I would consider the label “transhuman” to describe a being descended from human parents, somehow modified to be capable of tasks that an unmodified being of the species homo sapiens sapiens (as much as I disagree with the name) is not. Usain Bolt is human, despite (probably) being able to run 100m at a faster pace than anyone else on the planet (9.63s). Someone modified to be able to run 100m in five seconds would probably qualify for the label “transhuman.”
I interpret the prefix “trans” (in this context) to mean “between” or “straddling,” in the sense that a you transport something from one place to another. In that sense, until there is genetic incompatibility with homo sapiens sapiens, they will be human and “transhuman” — perhaps a different subspecies, but still human. Once that incompatibility happens, they will no longer be human or transhuman, but another species entirely.
Homo sapiens idaltu would be human, by my definition; homo erectus would not. I couldn’t tell you anything about either’s storytelling ability.
Plural, most definitely.
I don’t understand what you mean by “tangibly inhuman.”
For a nice story about randomness and probabilities, I’m going to paraphrase a bit from Neal Stephenson.
There is a very secure way of communicating called a “one-time pad.” These are pages and pages of randomly-chosen letters, and each pad is only used once. They’re theoretically unbreakable, because a message of a given length can be decrypted to absolutely any other message of the same length, depending on the pad which is used as the key. However, this is only true if the letters are actually chosen randomly.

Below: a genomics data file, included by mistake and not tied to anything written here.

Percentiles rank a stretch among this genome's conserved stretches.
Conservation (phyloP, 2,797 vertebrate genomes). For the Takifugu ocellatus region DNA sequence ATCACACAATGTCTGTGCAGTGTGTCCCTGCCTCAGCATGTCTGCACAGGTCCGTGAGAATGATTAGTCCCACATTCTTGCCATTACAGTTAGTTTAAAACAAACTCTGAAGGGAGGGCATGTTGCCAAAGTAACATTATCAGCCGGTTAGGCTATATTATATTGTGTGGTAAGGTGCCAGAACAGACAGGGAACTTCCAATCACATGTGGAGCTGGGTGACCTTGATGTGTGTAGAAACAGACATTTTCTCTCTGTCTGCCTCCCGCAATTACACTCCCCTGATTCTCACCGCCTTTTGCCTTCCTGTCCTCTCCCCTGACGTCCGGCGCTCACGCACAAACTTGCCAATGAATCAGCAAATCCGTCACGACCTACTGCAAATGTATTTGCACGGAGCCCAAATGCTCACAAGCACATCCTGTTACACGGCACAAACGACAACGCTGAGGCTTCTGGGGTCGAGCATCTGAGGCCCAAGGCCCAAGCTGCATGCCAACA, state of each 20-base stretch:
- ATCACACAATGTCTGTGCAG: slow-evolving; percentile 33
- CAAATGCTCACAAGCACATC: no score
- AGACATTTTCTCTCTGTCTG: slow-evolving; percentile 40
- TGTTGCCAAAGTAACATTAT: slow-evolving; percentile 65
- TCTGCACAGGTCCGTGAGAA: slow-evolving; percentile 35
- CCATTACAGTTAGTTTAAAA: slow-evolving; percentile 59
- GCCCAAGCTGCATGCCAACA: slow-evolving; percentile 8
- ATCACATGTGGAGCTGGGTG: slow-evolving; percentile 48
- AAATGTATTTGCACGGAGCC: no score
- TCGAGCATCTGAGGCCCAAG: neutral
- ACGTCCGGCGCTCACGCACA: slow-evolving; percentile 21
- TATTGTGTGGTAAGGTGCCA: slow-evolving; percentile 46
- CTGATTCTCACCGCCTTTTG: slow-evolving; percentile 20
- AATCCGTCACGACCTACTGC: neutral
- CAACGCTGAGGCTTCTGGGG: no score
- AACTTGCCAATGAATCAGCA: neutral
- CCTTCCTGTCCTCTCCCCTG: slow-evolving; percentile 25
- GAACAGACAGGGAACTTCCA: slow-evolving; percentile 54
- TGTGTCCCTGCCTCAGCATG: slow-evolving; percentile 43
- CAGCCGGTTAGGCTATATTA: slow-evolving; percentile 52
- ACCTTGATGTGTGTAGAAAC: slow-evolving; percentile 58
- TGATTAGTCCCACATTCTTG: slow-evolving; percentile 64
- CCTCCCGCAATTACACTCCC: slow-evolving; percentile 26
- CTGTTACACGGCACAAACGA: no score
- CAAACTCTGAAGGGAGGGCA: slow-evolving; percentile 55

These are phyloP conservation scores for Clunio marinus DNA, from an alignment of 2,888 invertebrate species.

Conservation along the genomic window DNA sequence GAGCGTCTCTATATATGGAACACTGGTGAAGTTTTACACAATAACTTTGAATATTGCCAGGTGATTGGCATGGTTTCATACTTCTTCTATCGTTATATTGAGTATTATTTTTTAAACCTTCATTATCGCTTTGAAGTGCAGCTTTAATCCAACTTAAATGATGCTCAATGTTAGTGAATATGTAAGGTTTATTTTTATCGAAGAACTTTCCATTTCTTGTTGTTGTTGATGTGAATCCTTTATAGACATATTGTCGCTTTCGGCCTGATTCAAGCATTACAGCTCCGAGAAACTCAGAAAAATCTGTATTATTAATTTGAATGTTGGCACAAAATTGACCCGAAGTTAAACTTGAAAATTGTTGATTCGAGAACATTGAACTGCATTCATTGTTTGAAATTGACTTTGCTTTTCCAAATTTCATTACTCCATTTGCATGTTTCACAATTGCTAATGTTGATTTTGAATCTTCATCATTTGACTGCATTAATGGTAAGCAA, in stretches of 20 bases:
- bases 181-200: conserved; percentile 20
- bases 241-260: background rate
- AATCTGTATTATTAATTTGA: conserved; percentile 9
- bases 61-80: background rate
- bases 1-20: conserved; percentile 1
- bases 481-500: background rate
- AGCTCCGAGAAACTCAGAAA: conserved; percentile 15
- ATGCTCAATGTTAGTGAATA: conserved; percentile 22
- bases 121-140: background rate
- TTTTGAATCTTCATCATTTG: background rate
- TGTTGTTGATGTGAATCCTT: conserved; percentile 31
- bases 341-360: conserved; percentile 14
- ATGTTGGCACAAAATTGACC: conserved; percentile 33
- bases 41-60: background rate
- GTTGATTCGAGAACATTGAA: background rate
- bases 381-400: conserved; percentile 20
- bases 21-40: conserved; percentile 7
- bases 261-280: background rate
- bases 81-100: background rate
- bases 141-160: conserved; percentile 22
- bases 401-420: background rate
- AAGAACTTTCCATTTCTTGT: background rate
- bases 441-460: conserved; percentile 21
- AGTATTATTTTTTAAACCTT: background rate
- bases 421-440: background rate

In the book Cryptonomicon, the Allies have their codes broken by a German cryptanalyst (thankfully, one whose sympathies do not lie with the Nazis), because the woman who is supposed to be picking the letters for the one-time pads at random wasn’t quite doing so. Because a truly random selection would have 1/26 letters be “X” and another 1/26 be “Z,” etc., which is at odds with the normal letter distribution of the English language and thus aesthetically displeasing, she would discard most of the uncommon letters and run the random process again, which would select a more common letter. The supposedly “random” one-time pads had an aesthetically pleasing letter distribution similar to the distribution of letters in the English language, which presented a cryptographic weakness that allowed the German guy to decode the messages.
True randomness feels wrong. And getting people to subscribe to something that feels as wrong as randomness does would be incredibly difficult.
Besides, implementing an algorithm that chooses between n discrete options limits you by eliminating any choices that are not one of those n. If , say, you want to flip a fair coin in order to decide whether to vote Democrat or to vote Republican, you’re eliminating at least dozens of choices that do not correspond to either side of the coin. When you’re making a one-time pad, you want to limit yourself to the 26 letters of the English alphabet, because while A+A=B is obvious, what does A+π=? When you’re choosing, for instance, what to post on a BBS… I don’t think this exact post would have ever been something that I would have programmed into an algorithm.
Personally, I think that the only thing that can overcome human biases is rational reflection on your own thoughts and actions and actively trying to find evidence of bias within yourself. But then, that idea might be a product of my own biases.